Potential LEED Points

Incorporating APEX Block into your residential, commercial, and/or school projects can help you earn valuable LEED points. Per the LEED New Construction version 2.2 checklist, building and design professionals can potentially earn up to 22 points. We encourage you to check out our LEED Contribution Points webpage that identifies the specific contribution points that APEX Block can help contribute towards.

Until the 1980s I worked in design and construction, then went on to a 2nd career in Information Technology.

Quote from ScottAdams on July 30, 2018, 5:59 pm

In the news we see a variety of new home construction methods but not real idea of the true costs (including maintenance) and any tradeoffs in function. We should do some small tests to learn what methods are the most affordable while still being totally practical.

Candidates include:


You could close the circle by 3D printing Musk-sourced earth into modules to be delivered for assembly by robots into half-underground homes laid out by an evolutionary algorithm.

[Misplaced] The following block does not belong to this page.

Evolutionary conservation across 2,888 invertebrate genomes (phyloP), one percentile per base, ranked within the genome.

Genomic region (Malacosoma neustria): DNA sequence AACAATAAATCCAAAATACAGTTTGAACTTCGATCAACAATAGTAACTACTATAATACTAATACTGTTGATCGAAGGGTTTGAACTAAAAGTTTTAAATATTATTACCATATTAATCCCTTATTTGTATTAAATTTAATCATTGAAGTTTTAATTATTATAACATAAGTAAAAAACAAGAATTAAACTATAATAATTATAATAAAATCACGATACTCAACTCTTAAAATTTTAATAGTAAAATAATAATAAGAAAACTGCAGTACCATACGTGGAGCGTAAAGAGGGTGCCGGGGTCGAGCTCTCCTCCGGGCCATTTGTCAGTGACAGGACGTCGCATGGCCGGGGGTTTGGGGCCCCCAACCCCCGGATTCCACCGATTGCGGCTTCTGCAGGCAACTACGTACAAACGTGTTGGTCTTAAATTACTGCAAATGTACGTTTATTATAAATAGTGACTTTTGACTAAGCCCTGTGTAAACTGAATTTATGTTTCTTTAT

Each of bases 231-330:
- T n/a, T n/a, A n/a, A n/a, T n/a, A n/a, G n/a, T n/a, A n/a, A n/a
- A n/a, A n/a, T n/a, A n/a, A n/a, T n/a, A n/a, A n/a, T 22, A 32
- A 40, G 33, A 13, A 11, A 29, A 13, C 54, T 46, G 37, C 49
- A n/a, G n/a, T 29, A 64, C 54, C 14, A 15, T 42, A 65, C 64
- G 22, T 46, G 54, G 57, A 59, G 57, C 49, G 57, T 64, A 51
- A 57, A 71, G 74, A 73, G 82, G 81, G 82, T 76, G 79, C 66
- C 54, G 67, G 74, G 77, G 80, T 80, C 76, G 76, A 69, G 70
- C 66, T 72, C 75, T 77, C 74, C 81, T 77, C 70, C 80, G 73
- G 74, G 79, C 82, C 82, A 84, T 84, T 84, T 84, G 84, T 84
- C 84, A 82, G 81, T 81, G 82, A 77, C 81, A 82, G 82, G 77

Long story short — the most efficient living space is a hemisphere with an oculus. With radial walls to preserve a toroidal airflow. For any given materials choice, it results in the quietest, cleanest and warm/coolest space possible. Cleanest because dust settles in corners.

Basalt seems like a great option for fire-proof/sound-proof/rust-proof/mold-proof/rot-proof/insect-proof/decay-proof insulation and also concrete reinforcement. Will provide better, safer, more durable, more comfortable buildings.

It can also reduce the amount (cost) of concrete required in building, because there no longer needs to be a buffer zone to protect the (rust-proof) basalt rebar from water.

Basalt Rebar Products

Also, check out the "Perfect Wall" concept:

Joe Lstiburek’s “Perfect Wall” concept. (The 500 year house!)

Joe Lstiburek’s “Perfect Wall” concept. (The 500 year house!)

Perhaps more important than techniques and technology is changing the way we govern:

Good Governance

Quote from simplekeep on August 12, 2018, 2:28 am

Perhaps more important than techniques and technology is changing the way we govern

Off-topic for this sub-forum. I looked but don't see a better one. Maybe Financing/Government Grants. It's always interesting to see what can't be talked about.

For basalt (one of my favorite materials) I follow

I like the perfect wall presentation. This seems to solve a myriad of problems all in one go.